As WFC2 get set for their first home game, what can we learn from their first month of matches?

As WFC2 get set for their first home game, what can we learn from their first month of matches?

It’s been a long time coming, but WFC2 will finally have their first USL home match on Sunday, when Toronto II head to Thunderbird Stadium.

After kicking off their inaugural season with four tough games on the road, the Whitecaps now head back to Vancouver for the first of back to back home matches.

It’s been a tough start to the team’s life in USL. Four games played, three defeats and kept off the scoresheet in their three losses. It’s looked men against boys at times out there and that’s basically because it has been in some games.

The Caps are a young side. A very young side. And they’re coming up against some older teams that mean business and are looking more towards the USL Championship than development.

There’s been some terrible defending along the way and despite sounding doom and gloom, there’s also been some positives as well, the main one being that these guys are actually getting playing time instead of kicking their heels waiting to get a chance in the first team or having to look outside of Vancouver.

Still very early days and the team is still finding their feet and their chemistry, but there’s already quite a few talking points from WFC2’s first month of playing.

The first one is that old chestnut of just what should we be expecting from the team? Should we be primarily focused on results? Development? A combination of both?

The latter is the perfect answer. That WFC2 becomes both a winning team that is developing future Whitecaps MLS talent. That’s the goal. That’s the dream. It’s obviously not the current reality. Not yet at least.

My argument will always be that to develop players, results matter. A winning team breeds winners. We need confident and successful players, who have had that taste and want more at the higher level. It’s an old cliché, but winning really is infectious.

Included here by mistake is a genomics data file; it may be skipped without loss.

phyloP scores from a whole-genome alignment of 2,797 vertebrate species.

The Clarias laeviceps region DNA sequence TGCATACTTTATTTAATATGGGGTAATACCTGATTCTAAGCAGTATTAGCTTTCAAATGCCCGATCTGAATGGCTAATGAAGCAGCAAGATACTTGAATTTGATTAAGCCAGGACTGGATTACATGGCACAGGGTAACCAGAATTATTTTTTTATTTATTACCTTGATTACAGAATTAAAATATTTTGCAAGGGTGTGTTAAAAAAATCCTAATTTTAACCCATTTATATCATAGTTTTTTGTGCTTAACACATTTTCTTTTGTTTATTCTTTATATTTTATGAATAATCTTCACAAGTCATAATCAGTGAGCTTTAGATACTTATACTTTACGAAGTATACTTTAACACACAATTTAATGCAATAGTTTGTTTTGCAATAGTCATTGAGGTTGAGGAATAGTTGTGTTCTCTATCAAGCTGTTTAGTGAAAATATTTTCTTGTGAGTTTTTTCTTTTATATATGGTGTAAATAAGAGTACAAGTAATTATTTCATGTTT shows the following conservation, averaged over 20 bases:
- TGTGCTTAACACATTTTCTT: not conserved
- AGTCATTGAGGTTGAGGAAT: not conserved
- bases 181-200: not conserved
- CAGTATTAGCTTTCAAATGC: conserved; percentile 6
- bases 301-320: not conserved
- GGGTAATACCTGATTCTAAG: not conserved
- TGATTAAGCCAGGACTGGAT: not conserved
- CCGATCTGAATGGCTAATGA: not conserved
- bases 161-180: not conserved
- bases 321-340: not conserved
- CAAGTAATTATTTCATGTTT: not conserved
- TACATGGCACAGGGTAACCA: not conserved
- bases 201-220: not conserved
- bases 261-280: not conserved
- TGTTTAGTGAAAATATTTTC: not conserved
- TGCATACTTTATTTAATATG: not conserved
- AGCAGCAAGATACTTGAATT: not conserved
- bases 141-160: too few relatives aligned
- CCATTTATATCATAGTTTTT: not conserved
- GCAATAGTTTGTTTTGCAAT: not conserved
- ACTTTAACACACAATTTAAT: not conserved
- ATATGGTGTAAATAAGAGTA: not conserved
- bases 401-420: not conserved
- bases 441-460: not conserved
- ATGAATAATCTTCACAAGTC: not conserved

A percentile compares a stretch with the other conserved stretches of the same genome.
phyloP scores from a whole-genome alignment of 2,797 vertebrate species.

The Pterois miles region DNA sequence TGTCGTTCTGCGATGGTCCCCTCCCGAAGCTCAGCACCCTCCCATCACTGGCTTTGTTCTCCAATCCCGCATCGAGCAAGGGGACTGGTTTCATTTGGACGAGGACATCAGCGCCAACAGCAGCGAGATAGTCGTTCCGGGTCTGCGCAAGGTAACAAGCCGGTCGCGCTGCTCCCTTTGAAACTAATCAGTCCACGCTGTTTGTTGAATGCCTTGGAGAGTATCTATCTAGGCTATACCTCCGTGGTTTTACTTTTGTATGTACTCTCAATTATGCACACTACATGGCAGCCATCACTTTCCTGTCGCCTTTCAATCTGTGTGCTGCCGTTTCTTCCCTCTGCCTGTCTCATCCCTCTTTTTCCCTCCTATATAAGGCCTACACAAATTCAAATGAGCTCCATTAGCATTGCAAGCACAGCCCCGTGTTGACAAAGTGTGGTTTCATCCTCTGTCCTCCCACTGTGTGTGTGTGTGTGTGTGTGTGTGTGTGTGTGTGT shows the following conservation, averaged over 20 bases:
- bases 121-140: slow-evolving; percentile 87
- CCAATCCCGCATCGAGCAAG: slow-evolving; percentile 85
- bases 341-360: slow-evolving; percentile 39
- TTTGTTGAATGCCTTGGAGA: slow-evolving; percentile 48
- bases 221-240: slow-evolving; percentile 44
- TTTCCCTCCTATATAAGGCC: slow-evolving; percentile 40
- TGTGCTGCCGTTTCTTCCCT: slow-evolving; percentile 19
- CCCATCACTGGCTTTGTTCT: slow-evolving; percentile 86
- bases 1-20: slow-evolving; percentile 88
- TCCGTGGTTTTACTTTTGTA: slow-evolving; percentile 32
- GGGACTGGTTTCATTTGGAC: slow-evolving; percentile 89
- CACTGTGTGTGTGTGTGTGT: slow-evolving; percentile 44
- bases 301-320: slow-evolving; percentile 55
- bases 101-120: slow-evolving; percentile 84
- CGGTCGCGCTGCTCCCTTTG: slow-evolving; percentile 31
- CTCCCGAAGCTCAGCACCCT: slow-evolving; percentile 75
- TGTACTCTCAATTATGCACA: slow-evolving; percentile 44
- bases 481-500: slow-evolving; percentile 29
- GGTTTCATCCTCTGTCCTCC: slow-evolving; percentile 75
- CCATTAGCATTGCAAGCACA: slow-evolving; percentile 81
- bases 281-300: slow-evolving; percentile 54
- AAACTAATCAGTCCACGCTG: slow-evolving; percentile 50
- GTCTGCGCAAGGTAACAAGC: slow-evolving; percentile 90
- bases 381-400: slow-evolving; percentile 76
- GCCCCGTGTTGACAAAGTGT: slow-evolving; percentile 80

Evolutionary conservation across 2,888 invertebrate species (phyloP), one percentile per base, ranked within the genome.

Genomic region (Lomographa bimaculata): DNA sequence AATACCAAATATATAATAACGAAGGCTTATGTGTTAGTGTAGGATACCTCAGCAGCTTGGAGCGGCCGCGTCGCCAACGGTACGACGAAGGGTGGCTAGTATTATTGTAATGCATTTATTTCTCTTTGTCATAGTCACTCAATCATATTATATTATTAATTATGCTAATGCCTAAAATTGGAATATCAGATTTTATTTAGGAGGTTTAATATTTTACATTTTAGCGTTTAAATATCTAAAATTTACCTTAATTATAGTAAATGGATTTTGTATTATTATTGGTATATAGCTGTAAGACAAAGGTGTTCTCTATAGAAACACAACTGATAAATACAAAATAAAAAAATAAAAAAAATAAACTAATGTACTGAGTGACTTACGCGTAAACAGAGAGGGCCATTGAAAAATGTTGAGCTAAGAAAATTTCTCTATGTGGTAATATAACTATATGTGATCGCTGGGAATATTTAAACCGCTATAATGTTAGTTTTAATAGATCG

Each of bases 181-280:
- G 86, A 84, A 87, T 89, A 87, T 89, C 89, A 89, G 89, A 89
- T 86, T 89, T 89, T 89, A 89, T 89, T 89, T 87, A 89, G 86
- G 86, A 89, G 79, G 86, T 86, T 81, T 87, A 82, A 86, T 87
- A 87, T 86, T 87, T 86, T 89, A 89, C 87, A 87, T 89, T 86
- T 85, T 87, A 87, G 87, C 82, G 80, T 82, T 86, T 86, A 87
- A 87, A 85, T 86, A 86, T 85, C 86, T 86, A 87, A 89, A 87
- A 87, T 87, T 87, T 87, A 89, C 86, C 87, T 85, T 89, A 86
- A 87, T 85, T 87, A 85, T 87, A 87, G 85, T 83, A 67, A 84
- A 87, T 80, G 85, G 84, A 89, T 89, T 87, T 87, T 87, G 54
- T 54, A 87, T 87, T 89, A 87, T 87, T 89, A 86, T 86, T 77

If you look at the ‘Caps results so far, how much does a 4-0 thumping by Seattle develop a player? Sure, it can build resilience and a desire improve their game and to do better next time, but it can also sow the seeds of doubt that they’re maybe not as far along the road as they think they are as a player.

Some will argue that development is all that really matters for WFC2. The team is a chance for players to get minutes and for coaches to assess just whether they are future MLS prospects or whether they should cut their losses and move on to the next guy.

You can’t get a proper look at a player in training, in friendlies or reserve matches. They need competitive action and USL will certainly give them that on a regular basis. Who cares if they win or lose, just so long as they develop and get ready for, hopefully, the move to the next level?

When you’re charging money to go and watch the team play at Thunderbird though, fans want to see a winning, or at the very least an entertaining, product on the pitch. How many will continue to pay on a regular basis to see a team that is simply learning and developing but not winning?